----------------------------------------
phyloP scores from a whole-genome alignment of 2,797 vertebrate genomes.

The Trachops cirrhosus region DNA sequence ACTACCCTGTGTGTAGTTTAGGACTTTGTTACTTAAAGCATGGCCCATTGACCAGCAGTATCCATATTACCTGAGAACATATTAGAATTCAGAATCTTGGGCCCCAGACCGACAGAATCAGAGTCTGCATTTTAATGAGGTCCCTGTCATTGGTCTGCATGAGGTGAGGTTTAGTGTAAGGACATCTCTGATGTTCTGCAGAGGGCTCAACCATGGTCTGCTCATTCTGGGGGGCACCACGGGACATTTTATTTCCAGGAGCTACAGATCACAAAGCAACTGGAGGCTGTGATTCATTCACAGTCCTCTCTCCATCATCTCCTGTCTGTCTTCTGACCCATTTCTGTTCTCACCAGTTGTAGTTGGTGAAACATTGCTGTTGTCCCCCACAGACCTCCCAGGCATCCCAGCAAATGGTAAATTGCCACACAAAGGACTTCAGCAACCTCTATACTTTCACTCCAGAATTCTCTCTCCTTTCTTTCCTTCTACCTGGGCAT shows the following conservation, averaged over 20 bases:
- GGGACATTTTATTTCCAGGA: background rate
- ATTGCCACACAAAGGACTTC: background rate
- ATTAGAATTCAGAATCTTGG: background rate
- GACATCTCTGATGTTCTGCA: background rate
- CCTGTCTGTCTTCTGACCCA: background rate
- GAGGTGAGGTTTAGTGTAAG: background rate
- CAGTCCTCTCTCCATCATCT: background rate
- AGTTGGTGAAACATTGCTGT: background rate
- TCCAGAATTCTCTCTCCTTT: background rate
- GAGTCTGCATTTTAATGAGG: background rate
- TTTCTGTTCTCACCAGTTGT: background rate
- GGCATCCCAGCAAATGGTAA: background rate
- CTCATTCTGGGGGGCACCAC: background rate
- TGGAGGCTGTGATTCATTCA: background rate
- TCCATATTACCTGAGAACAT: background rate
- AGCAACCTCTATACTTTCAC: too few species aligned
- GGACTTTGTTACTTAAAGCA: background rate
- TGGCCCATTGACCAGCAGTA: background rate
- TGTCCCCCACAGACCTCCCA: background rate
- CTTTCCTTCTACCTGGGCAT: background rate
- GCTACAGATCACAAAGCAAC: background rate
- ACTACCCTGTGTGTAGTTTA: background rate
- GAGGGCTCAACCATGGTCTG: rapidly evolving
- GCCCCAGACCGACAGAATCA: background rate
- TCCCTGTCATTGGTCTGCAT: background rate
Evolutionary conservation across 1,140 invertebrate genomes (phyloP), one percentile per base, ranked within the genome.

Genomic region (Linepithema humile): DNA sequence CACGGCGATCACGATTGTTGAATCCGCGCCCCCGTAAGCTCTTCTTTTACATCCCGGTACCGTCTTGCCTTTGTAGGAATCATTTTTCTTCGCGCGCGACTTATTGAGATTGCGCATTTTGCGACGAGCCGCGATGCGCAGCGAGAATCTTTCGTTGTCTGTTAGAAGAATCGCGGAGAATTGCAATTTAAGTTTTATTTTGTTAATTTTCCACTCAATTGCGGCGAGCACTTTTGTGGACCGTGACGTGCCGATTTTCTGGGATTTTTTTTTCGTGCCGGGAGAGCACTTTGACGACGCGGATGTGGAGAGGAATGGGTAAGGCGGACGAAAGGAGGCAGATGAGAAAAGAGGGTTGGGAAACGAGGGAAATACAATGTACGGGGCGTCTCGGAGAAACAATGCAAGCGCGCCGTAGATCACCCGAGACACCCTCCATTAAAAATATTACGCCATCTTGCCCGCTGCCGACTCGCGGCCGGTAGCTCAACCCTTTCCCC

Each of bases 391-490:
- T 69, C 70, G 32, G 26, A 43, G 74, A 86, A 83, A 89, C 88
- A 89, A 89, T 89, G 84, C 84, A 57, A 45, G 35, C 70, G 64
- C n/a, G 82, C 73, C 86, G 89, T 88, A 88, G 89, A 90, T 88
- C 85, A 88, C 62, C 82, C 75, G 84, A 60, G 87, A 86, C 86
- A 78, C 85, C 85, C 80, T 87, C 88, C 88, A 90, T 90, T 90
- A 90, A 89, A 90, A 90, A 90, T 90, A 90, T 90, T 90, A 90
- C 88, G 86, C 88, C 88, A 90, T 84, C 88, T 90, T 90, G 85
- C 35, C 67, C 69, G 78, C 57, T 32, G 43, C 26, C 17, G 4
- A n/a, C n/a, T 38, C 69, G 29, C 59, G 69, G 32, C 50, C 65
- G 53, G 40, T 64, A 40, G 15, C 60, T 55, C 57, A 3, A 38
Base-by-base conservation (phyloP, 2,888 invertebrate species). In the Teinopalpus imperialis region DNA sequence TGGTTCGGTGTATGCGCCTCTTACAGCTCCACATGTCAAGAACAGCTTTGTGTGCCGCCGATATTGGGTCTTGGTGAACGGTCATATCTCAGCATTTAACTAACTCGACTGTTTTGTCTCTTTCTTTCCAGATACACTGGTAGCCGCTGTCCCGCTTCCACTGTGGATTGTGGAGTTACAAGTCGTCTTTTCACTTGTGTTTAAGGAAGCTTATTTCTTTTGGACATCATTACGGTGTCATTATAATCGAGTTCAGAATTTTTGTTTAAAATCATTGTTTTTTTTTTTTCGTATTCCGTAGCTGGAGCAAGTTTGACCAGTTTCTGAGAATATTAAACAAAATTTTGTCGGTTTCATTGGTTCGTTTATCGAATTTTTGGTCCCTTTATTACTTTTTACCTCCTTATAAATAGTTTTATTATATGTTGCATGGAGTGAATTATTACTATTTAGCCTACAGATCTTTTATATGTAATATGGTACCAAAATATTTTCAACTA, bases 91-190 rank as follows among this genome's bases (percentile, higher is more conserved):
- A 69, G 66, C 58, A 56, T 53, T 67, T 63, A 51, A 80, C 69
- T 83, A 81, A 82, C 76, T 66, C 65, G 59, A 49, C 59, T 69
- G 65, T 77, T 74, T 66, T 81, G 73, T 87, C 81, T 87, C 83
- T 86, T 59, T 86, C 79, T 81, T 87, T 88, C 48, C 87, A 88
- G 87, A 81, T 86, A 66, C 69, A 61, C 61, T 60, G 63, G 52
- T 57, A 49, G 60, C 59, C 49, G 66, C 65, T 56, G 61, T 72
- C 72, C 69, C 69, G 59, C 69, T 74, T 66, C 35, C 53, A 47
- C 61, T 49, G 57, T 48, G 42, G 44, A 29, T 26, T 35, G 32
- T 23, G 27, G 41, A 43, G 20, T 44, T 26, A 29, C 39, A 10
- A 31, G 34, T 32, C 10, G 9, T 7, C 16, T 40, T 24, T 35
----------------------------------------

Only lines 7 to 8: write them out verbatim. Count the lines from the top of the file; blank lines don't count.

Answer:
- CCTGTCTGTCTTCTGACCCA: background rate
- GAGGTGAGGTTTAGTGTAAG: background rate